What Happens When Two Wordview Collide?

What happens when two individuals with two opposing worldviews interact?  Paul Hiebert answers this saying,

“We are similarly largely unaware of our own worldview and how it shapes our thoughts and actions.  We simply assume that the world is the way we see it, and that others see it in the same way.  We become conscious of our worldviews when they are challenged by outside events they cannot explain.”[1]

Until a person’s personal worldview is held up in comparison with another, they are relatively unaware of their own point of view.  The interaction with an opposing perspective of reality causes the individual to self-reflect on their own lens making them attentive to their own point of view.  Furthermore, when these worldviews are challenged by events and situations that are too difficult to comprehend, great anxiety can come forth.  Hiebert comments on this saying,

“To question worldviews is to challenge the very foundations of life, and people resist such challenges with deep emotional reactions.  There are few human fears greater than a loss of a sense of order and meaning.  People are willing to die for their beliefs if these beliefs make their deaths meaningful.” [2]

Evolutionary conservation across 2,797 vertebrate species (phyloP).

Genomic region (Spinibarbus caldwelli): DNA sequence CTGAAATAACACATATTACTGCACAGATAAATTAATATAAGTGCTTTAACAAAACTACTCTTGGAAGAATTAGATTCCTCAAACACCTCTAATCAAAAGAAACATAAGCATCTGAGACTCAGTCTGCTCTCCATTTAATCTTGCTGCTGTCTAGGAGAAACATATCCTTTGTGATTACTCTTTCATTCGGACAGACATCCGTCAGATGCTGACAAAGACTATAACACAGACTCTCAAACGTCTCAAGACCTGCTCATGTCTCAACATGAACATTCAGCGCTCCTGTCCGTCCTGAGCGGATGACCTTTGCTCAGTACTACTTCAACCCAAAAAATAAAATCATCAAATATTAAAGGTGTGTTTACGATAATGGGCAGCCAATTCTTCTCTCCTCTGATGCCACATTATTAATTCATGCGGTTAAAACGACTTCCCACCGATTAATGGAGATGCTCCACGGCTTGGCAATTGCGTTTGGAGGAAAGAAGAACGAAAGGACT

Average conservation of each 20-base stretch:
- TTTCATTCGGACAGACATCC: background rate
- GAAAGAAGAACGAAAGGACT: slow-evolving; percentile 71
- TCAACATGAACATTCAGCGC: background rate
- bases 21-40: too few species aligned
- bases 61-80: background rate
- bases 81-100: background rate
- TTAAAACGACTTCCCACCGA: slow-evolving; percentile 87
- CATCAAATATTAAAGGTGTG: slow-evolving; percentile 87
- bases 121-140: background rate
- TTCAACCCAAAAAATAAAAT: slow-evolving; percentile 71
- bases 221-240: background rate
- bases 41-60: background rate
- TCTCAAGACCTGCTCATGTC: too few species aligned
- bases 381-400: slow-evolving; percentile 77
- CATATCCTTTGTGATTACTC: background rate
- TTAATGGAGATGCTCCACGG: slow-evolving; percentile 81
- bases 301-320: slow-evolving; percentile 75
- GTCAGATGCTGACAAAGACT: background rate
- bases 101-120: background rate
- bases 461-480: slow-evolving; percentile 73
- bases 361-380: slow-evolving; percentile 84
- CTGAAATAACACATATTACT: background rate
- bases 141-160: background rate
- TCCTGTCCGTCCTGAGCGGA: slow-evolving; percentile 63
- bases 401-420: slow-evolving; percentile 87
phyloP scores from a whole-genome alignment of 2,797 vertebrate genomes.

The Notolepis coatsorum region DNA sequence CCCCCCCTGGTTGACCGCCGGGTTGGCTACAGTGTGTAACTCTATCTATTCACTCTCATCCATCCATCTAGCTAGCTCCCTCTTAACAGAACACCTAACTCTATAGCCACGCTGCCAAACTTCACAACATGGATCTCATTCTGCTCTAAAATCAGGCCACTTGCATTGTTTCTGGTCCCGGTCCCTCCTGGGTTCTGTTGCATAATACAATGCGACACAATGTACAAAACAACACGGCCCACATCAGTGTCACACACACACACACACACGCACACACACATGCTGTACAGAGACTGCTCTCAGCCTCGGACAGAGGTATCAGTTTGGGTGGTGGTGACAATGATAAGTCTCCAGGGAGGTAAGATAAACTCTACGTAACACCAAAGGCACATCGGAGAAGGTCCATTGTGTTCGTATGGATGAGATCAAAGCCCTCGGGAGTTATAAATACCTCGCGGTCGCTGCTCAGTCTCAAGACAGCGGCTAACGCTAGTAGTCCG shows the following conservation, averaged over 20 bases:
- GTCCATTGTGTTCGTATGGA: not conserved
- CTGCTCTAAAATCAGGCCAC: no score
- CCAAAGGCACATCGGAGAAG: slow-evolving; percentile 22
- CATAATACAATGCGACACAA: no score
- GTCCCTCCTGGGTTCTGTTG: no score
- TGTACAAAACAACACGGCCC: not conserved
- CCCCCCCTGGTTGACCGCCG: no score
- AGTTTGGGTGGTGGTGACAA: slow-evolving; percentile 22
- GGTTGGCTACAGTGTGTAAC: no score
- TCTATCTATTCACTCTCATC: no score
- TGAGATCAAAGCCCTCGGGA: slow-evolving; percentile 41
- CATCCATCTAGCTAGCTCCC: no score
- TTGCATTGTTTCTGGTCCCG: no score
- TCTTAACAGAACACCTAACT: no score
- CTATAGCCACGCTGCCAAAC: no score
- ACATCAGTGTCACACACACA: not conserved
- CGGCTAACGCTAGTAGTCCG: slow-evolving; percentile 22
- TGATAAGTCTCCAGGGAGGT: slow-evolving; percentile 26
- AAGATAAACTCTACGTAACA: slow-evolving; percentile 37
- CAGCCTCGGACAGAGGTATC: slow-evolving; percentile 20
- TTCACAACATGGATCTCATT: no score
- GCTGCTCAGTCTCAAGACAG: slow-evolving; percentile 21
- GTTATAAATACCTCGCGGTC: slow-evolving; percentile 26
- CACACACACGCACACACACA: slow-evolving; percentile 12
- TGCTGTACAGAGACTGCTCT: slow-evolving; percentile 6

Worldview conflicts do and should happen in the church.  As parishioners interact with each other, there will be point of view collisions.  Furthermore, as a pastor when you preach the Scriptures and apply the Word to the flock you will be laying forth a particular way of viewing the world that has been shaped by the truths of the Scriptures.  The grand meta-narrative of the Scriptures will continually form your parish as well as your own worldview.  Therefore, don’t be surprised when the Scriptures come into conflict with assumptions in the church, due to worldviews that have not been solely formed by the Bible.  Keep in mind that many times worldviews of parishioners are formed by the Scriptures and a variety of other influences in life such as: personal experiences, cultural norms, the media, traditions, folk Christian theology and so forth. 

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[1] Paul Hiebert, Transforming Worldviews: An Anthropological Understanding Of How People Change (Baker Academic, 2008), 47.
[2] Hiebert, 85.


Ron Voss said…
Pastor Matt,

Any thoughts on how one moves someone from a humanist, atheistic worldview to a Christian (biblical) worldview?